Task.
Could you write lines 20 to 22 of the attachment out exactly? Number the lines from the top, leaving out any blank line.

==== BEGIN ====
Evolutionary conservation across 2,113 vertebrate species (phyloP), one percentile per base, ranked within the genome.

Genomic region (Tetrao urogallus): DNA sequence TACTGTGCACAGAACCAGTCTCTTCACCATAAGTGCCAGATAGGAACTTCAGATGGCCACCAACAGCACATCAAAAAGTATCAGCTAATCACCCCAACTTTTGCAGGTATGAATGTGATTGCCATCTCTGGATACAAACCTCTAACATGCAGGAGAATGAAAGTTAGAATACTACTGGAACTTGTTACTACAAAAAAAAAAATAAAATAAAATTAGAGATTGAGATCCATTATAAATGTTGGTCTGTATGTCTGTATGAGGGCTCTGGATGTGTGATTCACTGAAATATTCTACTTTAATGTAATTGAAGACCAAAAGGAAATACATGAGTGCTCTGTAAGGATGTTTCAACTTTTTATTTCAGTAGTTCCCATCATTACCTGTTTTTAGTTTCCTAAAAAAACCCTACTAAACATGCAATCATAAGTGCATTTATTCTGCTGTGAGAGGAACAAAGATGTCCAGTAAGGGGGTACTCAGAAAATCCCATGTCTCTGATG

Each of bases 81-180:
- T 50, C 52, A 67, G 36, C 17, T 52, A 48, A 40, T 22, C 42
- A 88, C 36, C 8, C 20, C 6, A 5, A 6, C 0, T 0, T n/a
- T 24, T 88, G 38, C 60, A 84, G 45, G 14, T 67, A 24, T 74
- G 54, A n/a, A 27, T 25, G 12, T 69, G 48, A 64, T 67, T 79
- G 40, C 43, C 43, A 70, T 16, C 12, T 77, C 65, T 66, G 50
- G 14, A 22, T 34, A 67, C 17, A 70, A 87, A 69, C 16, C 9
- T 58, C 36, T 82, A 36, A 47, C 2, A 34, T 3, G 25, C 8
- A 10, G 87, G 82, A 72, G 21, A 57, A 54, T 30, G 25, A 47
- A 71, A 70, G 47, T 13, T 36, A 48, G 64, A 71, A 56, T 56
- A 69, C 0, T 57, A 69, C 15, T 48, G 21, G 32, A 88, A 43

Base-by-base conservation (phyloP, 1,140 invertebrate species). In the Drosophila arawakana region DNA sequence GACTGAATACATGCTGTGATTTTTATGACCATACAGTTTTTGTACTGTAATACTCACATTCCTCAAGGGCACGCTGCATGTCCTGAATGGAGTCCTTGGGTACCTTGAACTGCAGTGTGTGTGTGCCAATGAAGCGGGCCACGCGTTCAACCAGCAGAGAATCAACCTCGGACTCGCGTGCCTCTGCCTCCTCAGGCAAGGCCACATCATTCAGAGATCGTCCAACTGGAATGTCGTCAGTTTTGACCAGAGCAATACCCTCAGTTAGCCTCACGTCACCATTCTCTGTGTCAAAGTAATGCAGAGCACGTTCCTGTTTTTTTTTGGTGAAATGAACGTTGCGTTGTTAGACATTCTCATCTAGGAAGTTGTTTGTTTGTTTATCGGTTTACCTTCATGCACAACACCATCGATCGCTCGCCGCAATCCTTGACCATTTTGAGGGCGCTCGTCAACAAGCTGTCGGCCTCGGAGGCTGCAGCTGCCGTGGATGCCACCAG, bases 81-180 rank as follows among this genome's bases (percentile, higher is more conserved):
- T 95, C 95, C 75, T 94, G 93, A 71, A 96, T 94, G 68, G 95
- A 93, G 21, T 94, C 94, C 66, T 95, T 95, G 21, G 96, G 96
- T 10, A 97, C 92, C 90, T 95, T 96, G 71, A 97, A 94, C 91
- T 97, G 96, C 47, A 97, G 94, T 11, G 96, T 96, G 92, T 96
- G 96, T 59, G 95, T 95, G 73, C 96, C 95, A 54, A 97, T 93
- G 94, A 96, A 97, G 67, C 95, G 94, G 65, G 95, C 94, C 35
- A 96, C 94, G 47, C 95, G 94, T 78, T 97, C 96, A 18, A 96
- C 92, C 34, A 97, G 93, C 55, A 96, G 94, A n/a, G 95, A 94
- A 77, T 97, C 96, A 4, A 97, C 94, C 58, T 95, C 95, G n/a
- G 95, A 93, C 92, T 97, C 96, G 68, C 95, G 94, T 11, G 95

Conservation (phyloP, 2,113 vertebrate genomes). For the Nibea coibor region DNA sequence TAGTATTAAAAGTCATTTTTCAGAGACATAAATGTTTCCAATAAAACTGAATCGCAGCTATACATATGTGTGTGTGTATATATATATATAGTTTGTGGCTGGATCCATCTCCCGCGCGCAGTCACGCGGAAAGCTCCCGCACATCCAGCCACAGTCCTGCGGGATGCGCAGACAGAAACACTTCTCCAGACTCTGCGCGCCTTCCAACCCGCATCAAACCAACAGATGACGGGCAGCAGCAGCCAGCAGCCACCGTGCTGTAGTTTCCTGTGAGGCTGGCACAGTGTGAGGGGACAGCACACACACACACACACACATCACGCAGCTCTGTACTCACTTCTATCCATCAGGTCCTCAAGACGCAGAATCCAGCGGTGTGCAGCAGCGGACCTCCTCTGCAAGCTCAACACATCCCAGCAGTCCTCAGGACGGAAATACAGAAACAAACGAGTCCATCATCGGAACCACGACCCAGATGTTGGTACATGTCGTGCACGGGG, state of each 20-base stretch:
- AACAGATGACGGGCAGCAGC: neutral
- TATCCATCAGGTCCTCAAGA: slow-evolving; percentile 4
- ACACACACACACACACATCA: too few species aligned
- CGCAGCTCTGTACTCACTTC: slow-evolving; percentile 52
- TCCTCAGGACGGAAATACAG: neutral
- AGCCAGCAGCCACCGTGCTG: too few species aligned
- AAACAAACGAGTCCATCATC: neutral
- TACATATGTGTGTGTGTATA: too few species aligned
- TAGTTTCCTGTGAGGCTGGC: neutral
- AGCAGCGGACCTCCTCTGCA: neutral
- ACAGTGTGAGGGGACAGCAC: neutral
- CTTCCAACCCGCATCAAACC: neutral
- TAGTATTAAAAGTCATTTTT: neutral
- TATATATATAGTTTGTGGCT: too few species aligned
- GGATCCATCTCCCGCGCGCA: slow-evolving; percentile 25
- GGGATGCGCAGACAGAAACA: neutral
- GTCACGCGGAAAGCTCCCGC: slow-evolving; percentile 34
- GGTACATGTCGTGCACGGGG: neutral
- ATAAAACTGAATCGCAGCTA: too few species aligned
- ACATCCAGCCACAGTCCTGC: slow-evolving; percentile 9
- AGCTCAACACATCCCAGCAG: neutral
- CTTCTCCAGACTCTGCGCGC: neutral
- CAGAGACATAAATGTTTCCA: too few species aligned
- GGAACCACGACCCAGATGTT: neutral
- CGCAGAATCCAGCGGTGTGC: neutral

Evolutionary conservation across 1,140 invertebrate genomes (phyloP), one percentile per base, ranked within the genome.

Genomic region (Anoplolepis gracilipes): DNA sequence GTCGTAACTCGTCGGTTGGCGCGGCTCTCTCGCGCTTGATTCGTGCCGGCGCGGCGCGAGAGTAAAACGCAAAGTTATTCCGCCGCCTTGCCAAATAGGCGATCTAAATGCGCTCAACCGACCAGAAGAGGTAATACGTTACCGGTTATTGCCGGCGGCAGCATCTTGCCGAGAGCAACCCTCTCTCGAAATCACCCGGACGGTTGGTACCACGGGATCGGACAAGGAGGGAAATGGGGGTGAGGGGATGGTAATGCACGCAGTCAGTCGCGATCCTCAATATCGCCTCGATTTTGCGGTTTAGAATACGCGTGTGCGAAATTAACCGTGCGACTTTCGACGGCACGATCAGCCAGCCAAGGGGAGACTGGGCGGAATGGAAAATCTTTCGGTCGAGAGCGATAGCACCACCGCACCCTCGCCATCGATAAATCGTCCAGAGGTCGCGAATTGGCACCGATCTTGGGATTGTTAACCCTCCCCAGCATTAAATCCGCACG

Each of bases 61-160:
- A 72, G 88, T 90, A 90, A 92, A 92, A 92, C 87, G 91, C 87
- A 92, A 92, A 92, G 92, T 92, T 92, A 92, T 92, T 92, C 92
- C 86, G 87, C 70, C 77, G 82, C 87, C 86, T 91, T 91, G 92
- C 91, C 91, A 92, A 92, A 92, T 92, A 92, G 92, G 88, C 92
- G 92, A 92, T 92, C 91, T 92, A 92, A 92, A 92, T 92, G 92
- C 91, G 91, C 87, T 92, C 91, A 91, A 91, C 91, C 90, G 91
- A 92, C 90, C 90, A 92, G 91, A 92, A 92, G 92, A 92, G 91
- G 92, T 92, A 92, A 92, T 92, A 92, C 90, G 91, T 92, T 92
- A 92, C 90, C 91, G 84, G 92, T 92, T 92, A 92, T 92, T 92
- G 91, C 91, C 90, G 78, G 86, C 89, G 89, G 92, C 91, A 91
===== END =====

- G 94, A 96, A 97, G 67, C 95, G 94, G 65, G 95, C 94, C 35
- A 96, C 94, G 47, C 95, G 94, T 78, T 97, C 96, A 18, A 96
- C 92, C 34, A 97, G 93, C 55, A 96, G 94, A n/a, G 95, A 94